From Jamaica to the Bronx

From Jamaica to the Bronx

Published Mon, May 4, 2020 at 7:16 PM EDT

Prior to the birth of Hip-Hop, jazz and rock and roll were viewed as the most important American-born genres of music — combining elements of the blues, ragtime, gospel, boogie-woogie, R&B, and country music to create new sounds and rhythms that felt exotic and dangerous. Whereas sampling is often singled out as the primary way in which peripheral genres influenced Hip-Hop’s sound, the infancy of the form reveals an unexpected connection to both Jamaican sound system culture and the immigrant who helped launch it in the Bronx on that sweltering August day in 1973.

As a young child in Jamaica, DJ Kool Herc (Clive Campbell) could be seen flying kites on the beach, the vivid hues dancing in the sky. Like the gusts of wind keeping Herc’s kite afloat, local DJs and musicians used their massive sound systems to power a real sonic movement occurring on the island. Notable people like Tom Wong, Duke Reid, “Sir Coxsone” Dodd, King Tubby, Joe Gibbs, and Lee “Scratch” Perry earned acclaim by winning sound clashes — informal battles between two sound systems set up near each other. These systems bore names like Reid’s “The Trojan,” Coxsone’s “Downbeat,” and Prince Buster’s “Voice of the People” and were transported around the island on pick-up trucks that looked like rudimentary Transformers. The speaker setups became more complex throughout the 1950s and ’60s, but ultimately it was about who had the clearest, loudest sound using a combination of a turntable, mixer, subwoofer, midrange speaker, tweeter, and an echo chamber (an element that provided reverb).

“When the sound system drops the bass, you feel it from your feet right up to your belly,” Mikey Dread of Channel One Sound System told Red Bull Music Academy.

As Jamaica began producing its own homegrown genres of music, such as ska, rocksteady, reggae, and dub, Rastas began to move from the margins into the mainstream of society. On April 21, 1966, Haile Selassie visited the island and was greeted by 100,000 followers. As his plane landed, the downpour dissipated — leaving many to interpret this as a sign from a higher power. Selassie himself was reduced to tears by the show of affection. For Herc, this was a moment that stuck with him into adulthood.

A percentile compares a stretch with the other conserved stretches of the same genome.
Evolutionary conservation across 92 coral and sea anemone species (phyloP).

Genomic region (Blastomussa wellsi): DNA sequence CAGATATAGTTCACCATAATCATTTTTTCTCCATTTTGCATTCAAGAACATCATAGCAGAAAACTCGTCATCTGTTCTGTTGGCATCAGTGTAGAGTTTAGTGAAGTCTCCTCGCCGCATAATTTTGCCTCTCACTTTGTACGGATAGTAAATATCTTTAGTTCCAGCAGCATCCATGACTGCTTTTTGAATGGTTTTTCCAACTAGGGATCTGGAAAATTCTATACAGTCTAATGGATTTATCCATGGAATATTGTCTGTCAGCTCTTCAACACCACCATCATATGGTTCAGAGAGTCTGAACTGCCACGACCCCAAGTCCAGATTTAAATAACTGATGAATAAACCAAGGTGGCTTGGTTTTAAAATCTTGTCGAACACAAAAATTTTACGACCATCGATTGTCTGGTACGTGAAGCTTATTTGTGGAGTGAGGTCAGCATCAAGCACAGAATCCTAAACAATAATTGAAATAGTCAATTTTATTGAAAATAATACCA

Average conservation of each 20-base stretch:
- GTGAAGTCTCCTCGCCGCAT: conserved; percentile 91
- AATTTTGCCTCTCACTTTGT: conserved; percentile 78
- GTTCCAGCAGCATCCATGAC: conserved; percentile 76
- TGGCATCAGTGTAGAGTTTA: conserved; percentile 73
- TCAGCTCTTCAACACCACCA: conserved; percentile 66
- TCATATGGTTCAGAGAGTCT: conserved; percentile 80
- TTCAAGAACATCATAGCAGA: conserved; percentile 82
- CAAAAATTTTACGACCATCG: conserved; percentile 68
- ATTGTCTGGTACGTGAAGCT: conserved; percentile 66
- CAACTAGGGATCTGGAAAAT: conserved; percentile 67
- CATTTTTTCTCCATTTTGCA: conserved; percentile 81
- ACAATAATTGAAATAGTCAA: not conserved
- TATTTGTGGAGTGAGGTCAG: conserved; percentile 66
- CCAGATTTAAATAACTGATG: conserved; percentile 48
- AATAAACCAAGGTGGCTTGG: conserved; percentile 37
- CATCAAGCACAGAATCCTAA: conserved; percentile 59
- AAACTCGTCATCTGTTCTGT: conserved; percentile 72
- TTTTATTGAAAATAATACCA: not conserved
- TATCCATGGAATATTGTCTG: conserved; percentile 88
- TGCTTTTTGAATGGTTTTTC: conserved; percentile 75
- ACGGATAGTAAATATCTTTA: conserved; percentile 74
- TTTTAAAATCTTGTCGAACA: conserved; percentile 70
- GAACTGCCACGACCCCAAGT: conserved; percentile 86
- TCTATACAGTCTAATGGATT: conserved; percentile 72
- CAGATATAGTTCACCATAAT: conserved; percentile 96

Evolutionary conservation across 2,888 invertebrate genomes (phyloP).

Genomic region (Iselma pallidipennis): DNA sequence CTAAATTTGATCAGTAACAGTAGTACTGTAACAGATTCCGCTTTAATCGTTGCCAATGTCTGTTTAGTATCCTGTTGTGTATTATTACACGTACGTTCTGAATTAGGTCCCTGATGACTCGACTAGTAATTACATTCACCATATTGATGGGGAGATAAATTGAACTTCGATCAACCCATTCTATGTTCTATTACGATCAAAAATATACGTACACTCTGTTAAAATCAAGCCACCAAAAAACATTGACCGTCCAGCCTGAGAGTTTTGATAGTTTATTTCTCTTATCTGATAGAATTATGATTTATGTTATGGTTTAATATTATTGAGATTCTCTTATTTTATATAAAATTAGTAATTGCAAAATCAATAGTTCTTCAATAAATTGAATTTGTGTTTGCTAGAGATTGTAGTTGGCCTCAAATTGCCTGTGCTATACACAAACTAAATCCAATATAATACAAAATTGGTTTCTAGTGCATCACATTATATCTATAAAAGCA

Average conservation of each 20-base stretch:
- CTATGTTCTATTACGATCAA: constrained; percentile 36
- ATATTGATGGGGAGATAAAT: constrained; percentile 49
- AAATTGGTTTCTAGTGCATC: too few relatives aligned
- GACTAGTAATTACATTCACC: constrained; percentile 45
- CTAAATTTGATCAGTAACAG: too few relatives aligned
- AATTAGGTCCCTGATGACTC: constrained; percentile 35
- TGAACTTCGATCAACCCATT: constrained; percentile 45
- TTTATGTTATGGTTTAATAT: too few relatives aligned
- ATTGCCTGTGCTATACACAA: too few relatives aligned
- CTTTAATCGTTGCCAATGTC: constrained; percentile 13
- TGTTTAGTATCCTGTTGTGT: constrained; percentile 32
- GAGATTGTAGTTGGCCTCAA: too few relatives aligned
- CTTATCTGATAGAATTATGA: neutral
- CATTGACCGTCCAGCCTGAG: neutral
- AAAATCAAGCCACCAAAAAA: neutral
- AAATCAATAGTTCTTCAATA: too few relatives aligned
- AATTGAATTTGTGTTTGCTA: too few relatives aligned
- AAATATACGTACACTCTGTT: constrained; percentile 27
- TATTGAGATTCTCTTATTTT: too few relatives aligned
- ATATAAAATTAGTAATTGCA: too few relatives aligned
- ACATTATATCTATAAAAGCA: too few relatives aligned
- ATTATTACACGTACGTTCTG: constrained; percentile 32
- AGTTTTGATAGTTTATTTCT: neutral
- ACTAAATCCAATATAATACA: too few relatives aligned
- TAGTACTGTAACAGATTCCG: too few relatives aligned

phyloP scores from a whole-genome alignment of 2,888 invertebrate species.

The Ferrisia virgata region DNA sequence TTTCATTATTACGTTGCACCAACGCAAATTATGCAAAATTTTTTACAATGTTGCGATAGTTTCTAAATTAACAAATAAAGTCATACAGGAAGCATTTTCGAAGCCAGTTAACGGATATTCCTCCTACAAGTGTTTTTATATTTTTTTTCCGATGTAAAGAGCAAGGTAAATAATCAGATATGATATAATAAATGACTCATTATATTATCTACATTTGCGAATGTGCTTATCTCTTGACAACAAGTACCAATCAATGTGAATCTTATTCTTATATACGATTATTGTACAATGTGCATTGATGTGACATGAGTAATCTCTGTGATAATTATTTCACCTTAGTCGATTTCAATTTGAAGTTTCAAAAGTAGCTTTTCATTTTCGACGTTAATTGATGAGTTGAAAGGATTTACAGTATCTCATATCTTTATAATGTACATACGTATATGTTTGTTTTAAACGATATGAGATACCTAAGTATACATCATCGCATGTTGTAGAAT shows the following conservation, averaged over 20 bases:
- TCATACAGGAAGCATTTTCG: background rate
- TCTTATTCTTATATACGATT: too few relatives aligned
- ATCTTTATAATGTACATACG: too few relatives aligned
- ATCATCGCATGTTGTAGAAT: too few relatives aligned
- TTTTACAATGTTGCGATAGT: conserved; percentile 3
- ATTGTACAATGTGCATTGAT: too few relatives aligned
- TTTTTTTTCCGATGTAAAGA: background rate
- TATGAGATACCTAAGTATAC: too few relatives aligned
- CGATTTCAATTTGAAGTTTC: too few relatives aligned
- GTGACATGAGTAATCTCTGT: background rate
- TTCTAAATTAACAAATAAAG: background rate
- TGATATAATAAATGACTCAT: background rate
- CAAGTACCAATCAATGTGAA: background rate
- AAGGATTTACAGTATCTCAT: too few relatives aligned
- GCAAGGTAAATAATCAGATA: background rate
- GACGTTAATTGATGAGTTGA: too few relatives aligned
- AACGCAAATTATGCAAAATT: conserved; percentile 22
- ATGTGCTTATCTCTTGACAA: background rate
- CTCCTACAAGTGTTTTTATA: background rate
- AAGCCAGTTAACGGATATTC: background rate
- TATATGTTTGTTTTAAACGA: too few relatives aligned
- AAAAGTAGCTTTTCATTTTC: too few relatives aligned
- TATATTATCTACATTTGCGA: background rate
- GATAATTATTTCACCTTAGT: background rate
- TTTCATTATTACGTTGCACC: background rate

Coxsone Dodd places the needle on a record.


“I remember watching it on TV,” Kool Herc recalled in Can’t Stop Won’t Stop: A History of the Hip-Hop Generation.“ They took buses and trucks and bicycles and any type of means of transportation, going to the airport for this man who they looked upon as a God. That’s when Jamaica really found out there was a force on the island. When that plane came down, they stormed the tarmac. Haile Selassie came out and looked at the people and went back on the plane and cried. He didn’t know he was worshipped that strongly.”

After living in the Trenchtown section of Kingston for part of Herc’s early life — a block separating his childhood home and Bob Marley’s — the six-member Campbell family moved to a quiet street in Franklyn Town, where peppers and colorful flowers grew in the backyard like shimmering trophies. The matriarch, Nettie Campbell, often traveled back and forth between New York City and Jamaica to earn a nursing degree, while the patriarch, Keith Campbell, worked as head foreman at the Kingston Wharf garage. Herc had ample opportunities to explore the neighborhood, where he discovered the body-jostling Jamaican sound system culture, which furthered the legend of such studios as Dynamic Sounds, Treasure Isle, Studio One, and Federal.

Charlie Ace's mobile soundsystem.

Lee Scratch Perry inside a recording studio.


“There was a dancehall near where I lived, up in Franklyn Town,” Herc recalled in The Record Players: DJ Revolutionaries. “We used to be playing at marbles and riding our skateboards, used to see the guys bringing the big boxes inside of the handcarts. And before that, a guy used to put up watercolor signs. They used to make watercolor signs and put them on light posts, to let people know there’s going to be a dance coming. A dancehall…you all could tell a dancehall, a spot where a dance was at. Matter of fact, I lived in a dancehall one time. The whole yard would be concrete, and there’d be a high fence, so you can’t see in.”